“From Dehumanizing to Humanizing”

I was placed in prison for second degree murder in 1982 at the age of 18. My first thought was that I would not survive in prison.  I’m only 18. Just a few years later, my ex-cellie tried to kill me. I was convicted of Murder 1st degree and sentence to life with the possibility of parole. Upon arriving at Brushy Mountain in 1982 the first thing that I saw was how inmates were being dehumanized by officers.  I saw officers beating inmates with little sticks that they carried around their waist. I saw inmates being told that they could not go and see their love ones in the hospital or even attend their funeral if they passed away.  I listen time and time again over my 34 years, officers yelling, and screaming at inmates as if they were two year old children.

I learned quickly how the system was bent on dehumanizing individuals, you’re told when to eat, when to sleep, when to go outside.  Officers would even pull you into a building and make you strip naked just to see if you are carrying a weapon. Being dehumanized every day is the norm in prison but nowhere did I see this more clearly than in the death of my friend Jerry Honey.  Jerry had Hepatitis C and was in the last stages of his life.  We use to walk around in the unit that we lived in talking.  He would look at his swollen stomach and then tell me that he wish that he could drop this baby so that he would be ok.  We would just look at each other and laugh.  A lot of us knew that he did not have much time left.  We would spend as much time with him as possible to make his last days on earth pleasant.  The community stepped up and took care of Jerry.  We cleaned his cell when it needed cleaning, and brought his food to him every day. If he just wanted to sit and talk, someone was always there.

Jerry was constantly in pain.  His swollen stomach kept him in misery. Sometimes he would say he wished he had a gun so he would stop hurting so bad.  Day after day, we watched the prison system turn their backs on Honey.  Some days he couldn’t get the painkillers he needed; other times, they wouldn’t drain the fluid from his stomach.  By the end, Jerry really did look 8 months pregnant.  He was only in his 50’s but you might of thought he was 70.  It seemed clear to us that the prison system only thought of us as disposable objects.  They didn’t care.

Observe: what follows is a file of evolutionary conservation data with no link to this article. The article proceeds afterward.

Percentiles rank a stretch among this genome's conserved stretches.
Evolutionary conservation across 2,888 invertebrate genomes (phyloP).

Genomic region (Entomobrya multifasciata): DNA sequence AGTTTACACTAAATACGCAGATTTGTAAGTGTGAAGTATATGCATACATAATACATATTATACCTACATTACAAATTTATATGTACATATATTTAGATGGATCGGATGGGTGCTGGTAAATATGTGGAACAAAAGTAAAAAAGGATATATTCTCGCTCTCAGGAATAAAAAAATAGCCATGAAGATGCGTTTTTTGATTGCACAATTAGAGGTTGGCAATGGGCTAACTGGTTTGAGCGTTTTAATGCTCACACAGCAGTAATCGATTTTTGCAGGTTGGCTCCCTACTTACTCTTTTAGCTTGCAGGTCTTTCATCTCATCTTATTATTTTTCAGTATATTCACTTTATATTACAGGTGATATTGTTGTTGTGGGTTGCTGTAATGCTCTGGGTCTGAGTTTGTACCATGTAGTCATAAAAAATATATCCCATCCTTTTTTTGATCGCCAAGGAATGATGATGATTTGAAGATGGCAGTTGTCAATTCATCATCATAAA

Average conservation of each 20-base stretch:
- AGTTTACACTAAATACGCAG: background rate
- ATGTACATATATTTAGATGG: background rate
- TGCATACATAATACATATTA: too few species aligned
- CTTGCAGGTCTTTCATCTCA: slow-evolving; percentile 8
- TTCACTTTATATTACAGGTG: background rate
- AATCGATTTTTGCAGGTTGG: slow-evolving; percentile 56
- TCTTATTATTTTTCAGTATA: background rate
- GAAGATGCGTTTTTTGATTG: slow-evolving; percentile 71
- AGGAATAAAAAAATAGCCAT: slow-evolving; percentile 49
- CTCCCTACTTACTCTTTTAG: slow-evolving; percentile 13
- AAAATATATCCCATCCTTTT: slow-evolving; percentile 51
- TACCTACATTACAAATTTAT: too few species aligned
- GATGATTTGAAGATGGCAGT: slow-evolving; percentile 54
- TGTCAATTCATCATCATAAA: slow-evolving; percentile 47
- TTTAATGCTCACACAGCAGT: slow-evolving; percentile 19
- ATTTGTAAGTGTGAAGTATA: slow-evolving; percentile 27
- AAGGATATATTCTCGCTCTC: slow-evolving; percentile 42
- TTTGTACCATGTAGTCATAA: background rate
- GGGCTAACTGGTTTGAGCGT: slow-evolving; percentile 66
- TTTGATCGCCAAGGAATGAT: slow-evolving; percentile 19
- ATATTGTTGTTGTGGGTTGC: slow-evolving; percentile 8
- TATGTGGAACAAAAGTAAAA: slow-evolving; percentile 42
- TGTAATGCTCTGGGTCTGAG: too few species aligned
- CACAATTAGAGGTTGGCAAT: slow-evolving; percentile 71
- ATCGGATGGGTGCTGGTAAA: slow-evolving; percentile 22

The prison system wanted to send Jerry to Special Needs, which is a medical prison for prisoners, but we knew that if he was sent there, he would die without his friends or his community around him and Jerry did not want that. We fought to keep him around us, like he wanted.  One of a prisoner’s biggest fears is dying alone, forgotten. At night, sometimes I would lie in bed and think, If I died tonight, “Would I be missed?” Who would even know or even care? When Jerry’s time was drawing near, some of the staff noticed how the community was taking care of Jerry and they knew this was what he wanted.

In the midst of a system that thrives on cultures of death and suffering, I was able to see and participate in a community that was built on a culture of life and love for each other.

Jerry died with his community around him like he wanted. He died holding the hand of Chaplain Alexander, with his celly right beside him. He died with dignity, respect, and as a human being.

Even though I’ve lived firsthand the apathy and dehumanization of the prison system, I have also seen that none of us has to die alone. Through communities of love and friendship, we can resist the isolation and sorrow of a system that thinks we are disposable.

I want to close with this poem by my dear friend Tony Vick who remains locked up.


I Shall Not Die Alone

If today becomes my last moment on earth,

I shall not die alone.

I will not hear the whisper of hope

mutter from a stranger.

I will not seek comfort from a preacher

whom I’ve never met.

But I will remember the eyes that have looked into

mine with love and inspiration.

Drifting through my mind will be words that

have uplifted me the real me.

The one not bridled with deceptions and fear.

I will feel the touches of those who

were not afraid to reach out to an

outcast of the world.

If today is my last day, I don’t need

medical folk simply doing their job.

I just need to remember

Remember the words of my God.

Remember the love of my friends.


 My friend Jerry did not die alone.